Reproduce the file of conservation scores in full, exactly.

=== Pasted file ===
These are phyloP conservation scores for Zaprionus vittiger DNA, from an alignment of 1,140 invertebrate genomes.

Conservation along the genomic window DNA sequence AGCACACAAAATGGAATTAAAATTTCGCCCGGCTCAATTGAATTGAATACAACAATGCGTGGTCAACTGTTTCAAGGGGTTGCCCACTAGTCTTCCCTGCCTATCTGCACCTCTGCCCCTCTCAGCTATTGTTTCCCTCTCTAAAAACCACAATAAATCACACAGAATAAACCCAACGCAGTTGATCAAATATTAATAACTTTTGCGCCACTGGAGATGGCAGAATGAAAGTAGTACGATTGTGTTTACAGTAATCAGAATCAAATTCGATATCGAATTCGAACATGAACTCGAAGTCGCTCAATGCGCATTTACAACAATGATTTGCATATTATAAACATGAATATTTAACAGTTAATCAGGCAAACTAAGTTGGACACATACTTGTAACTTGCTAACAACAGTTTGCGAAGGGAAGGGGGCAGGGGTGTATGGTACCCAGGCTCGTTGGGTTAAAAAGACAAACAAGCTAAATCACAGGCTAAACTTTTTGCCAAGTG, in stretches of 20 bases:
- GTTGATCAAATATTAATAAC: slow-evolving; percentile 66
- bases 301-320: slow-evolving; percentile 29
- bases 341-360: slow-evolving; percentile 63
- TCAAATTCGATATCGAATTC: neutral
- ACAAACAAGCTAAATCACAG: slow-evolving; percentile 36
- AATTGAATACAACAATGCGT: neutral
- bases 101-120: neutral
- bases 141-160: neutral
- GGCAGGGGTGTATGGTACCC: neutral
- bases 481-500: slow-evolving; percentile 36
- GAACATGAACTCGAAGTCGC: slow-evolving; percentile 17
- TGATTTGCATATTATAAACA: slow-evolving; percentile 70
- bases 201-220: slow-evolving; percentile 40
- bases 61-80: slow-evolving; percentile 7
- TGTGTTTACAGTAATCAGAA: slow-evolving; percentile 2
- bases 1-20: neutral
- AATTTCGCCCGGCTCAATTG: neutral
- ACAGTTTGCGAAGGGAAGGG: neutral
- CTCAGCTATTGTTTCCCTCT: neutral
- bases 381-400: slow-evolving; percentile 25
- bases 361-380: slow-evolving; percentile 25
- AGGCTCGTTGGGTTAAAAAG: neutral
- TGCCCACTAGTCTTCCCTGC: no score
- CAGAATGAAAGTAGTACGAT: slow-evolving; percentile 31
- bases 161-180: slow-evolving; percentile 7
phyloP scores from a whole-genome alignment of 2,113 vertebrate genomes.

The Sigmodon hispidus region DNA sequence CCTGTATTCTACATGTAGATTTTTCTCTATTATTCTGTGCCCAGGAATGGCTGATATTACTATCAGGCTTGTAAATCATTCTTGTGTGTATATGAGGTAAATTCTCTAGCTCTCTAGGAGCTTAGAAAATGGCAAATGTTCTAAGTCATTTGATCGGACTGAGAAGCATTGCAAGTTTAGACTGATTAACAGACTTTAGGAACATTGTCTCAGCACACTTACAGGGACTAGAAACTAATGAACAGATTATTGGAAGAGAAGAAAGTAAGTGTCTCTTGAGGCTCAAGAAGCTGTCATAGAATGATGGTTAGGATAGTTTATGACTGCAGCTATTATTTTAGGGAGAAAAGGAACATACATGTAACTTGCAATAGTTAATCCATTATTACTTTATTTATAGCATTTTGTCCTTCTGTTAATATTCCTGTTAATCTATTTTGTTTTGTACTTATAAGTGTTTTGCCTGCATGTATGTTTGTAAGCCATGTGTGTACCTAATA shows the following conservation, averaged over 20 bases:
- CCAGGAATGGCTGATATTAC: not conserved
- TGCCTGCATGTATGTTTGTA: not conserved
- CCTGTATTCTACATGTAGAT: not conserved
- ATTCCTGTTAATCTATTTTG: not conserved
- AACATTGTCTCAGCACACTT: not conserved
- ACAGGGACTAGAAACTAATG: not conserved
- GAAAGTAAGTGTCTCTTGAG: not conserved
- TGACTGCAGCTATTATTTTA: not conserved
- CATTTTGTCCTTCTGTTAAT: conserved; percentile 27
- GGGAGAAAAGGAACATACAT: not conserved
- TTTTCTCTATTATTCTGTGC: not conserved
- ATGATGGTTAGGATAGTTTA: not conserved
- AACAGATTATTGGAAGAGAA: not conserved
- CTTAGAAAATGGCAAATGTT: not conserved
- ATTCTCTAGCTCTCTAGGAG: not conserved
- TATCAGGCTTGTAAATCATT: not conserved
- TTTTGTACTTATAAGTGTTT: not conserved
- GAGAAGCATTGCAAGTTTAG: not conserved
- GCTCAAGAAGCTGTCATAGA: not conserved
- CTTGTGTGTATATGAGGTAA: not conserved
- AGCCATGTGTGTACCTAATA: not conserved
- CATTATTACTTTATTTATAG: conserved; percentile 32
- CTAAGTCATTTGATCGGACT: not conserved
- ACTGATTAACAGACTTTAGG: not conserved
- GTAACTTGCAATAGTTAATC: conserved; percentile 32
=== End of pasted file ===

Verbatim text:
These are phyloP conservation scores for Zaprionus vittiger DNA, from an alignment of 1,140 invertebrate genomes.

Conservation along the genomic window DNA sequence AGCACACAAAATGGAATTAAAATTTCGCCCGGCTCAATTGAATTGAATACAACAATGCGTGGTCAACTGTTTCAAGGGGTTGCCCACTAGTCTTCCCTGCCTATCTGCACCTCTGCCCCTCTCAGCTATTGTTTCCCTCTCTAAAAACCACAATAAATCACACAGAATAAACCCAACGCAGTTGATCAAATATTAATAACTTTTGCGCCACTGGAGATGGCAGAATGAAAGTAGTACGATTGTGTTTACAGTAATCAGAATCAAATTCGATATCGAATTCGAACATGAACTCGAAGTCGCTCAATGCGCATTTACAACAATGATTTGCATATTATAAACATGAATATTTAACAGTTAATCAGGCAAACTAAGTTGGACACATACTTGTAACTTGCTAACAACAGTTTGCGAAGGGAAGGGGGCAGGGGTGTATGGTACCCAGGCTCGTTGGGTTAAAAAGACAAACAAGCTAAATCACAGGCTAAACTTTTTGCCAAGTG, in stretches of 20 bases:
- GTTGATCAAATATTAATAAC: slow-evolving; percentile 66
- bases 301-320: slow-evolving; percentile 29
- bases 341-360: slow-evolving; percentile 63
- TCAAATTCGATATCGAATTC: neutral
- ACAAACAAGCTAAATCACAG: slow-evolving; percentile 36
- AATTGAATACAACAATGCGT: neutral
- bases 101-120: neutral
- bases 141-160: neutral
- GGCAGGGGTGTATGGTACCC: neutral
- bases 481-500: slow-evolving; percentile 36
- GAACATGAACTCGAAGTCGC: slow-evolving; percentile 17
- TGATTTGCATATTATAAACA: slow-evolving; percentile 70
- bases 201-220: slow-evolving; percentile 40
- bases 61-80: slow-evolving; percentile 7
- TGTGTTTACAGTAATCAGAA: slow-evolving; percentile 2
- bases 1-20: neutral
- AATTTCGCCCGGCTCAATTG: neutral
- ACAGTTTGCGAAGGGAAGGG: neutral
- CTCAGCTATTGTTTCCCTCT: neutral
- bases 381-400: slow-evolving; percentile 25
- bases 361-380: slow-evolving; percentile 25
- AGGCTCGTTGGGTTAAAAAG: neutral
- TGCCCACTAGTCTTCCCTGC: no score
- CAGAATGAAAGTAGTACGAT: slow-evolving; percentile 31
- bases 161-180: slow-evolving; percentile 7
phyloP scores from a whole-genome alignment of 2,113 vertebrate genomes.

The Sigmodon hispidus region DNA sequence CCTGTATTCTACATGTAGATTTTTCTCTATTATTCTGTGCCCAGGAATGGCTGATATTACTATCAGGCTTGTAAATCATTCTTGTGTGTATATGAGGTAAATTCTCTAGCTCTCTAGGAGCTTAGAAAATGGCAAATGTTCTAAGTCATTTGATCGGACTGAGAAGCATTGCAAGTTTAGACTGATTAACAGACTTTAGGAACATTGTCTCAGCACACTTACAGGGACTAGAAACTAATGAACAGATTATTGGAAGAGAAGAAAGTAAGTGTCTCTTGAGGCTCAAGAAGCTGTCATAGAATGATGGTTAGGATAGTTTATGACTGCAGCTATTATTTTAGGGAGAAAAGGAACATACATGTAACTTGCAATAGTTAATCCATTATTACTTTATTTATAGCATTTTGTCCTTCTGTTAATATTCCTGTTAATCTATTTTGTTTTGTACTTATAAGTGTTTTGCCTGCATGTATGTTTGTAAGCCATGTGTGTACCTAATA shows the following conservation, averaged over 20 bases:
- CCAGGAATGGCTGATATTAC: not conserved
- TGCCTGCATGTATGTTTGTA: not conserved
- CCTGTATTCTACATGTAGAT: not conserved
- ATTCCTGTTAATCTATTTTG: not conserved
- AACATTGTCTCAGCACACTT: not conserved
- ACAGGGACTAGAAACTAATG: not conserved
- GAAAGTAAGTGTCTCTTGAG: not conserved
- TGACTGCAGCTATTATTTTA: not conserved
- CATTTTGTCCTTCTGTTAAT: conserved; percentile 27
- GGGAGAAAAGGAACATACAT: not conserved
- TTTTCTCTATTATTCTGTGC: not conserved
- ATGATGGTTAGGATAGTTTA: not conserved
- AACAGATTATTGGAAGAGAA: not conserved
- CTTAGAAAATGGCAAATGTT: not conserved
- ATTCTCTAGCTCTCTAGGAG: not conserved
- TATCAGGCTTGTAAATCATT: not conserved
- TTTTGTACTTATAAGTGTTT: not conserved
- GAGAAGCATTGCAAGTTTAG: not conserved
- GCTCAAGAAGCTGTCATAGA: not conserved
- CTTGTGTGTATATGAGGTAA: not conserved
- AGCCATGTGTGTACCTAATA: not conserved
- CATTATTACTTTATTTATAG: conserved; percentile 32
- CTAAGTCATTTGATCGGACT: not conserved
- ACTGATTAACAGACTTTAGG: not conserved
- GTAACTTGCAATAGTTAATC: conserved; percentile 32